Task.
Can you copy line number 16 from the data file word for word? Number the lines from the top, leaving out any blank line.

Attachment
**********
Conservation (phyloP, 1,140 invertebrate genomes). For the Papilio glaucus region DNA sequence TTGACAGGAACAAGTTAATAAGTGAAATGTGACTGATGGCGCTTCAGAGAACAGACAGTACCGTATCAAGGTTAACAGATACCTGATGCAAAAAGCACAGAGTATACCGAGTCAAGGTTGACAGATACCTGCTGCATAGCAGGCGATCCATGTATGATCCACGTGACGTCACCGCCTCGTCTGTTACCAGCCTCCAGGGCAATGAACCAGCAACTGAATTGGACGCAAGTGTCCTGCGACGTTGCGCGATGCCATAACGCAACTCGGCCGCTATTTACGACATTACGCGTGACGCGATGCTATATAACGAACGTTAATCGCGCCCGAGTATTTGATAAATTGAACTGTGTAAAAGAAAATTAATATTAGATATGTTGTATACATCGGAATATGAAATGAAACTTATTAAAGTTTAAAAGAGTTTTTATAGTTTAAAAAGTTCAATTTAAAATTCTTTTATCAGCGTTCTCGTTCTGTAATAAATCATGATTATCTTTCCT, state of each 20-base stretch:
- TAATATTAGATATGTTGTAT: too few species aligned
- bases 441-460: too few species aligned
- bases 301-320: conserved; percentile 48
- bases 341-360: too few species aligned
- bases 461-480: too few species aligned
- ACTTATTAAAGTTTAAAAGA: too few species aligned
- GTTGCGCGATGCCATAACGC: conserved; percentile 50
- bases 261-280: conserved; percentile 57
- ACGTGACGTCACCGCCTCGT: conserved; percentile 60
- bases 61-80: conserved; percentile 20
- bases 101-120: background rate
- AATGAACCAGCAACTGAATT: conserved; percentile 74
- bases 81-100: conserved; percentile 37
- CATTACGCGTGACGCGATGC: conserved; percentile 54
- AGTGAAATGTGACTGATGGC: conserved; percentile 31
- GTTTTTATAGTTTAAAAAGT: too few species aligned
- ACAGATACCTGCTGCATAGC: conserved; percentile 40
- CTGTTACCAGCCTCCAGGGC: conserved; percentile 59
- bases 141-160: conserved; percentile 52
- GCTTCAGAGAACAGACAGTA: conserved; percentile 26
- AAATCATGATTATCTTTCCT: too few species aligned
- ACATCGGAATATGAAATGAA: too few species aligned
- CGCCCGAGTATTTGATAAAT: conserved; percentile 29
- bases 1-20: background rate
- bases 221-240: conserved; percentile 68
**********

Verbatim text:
- AGTGAAATGTGACTGATGGC: conserved; percentile 31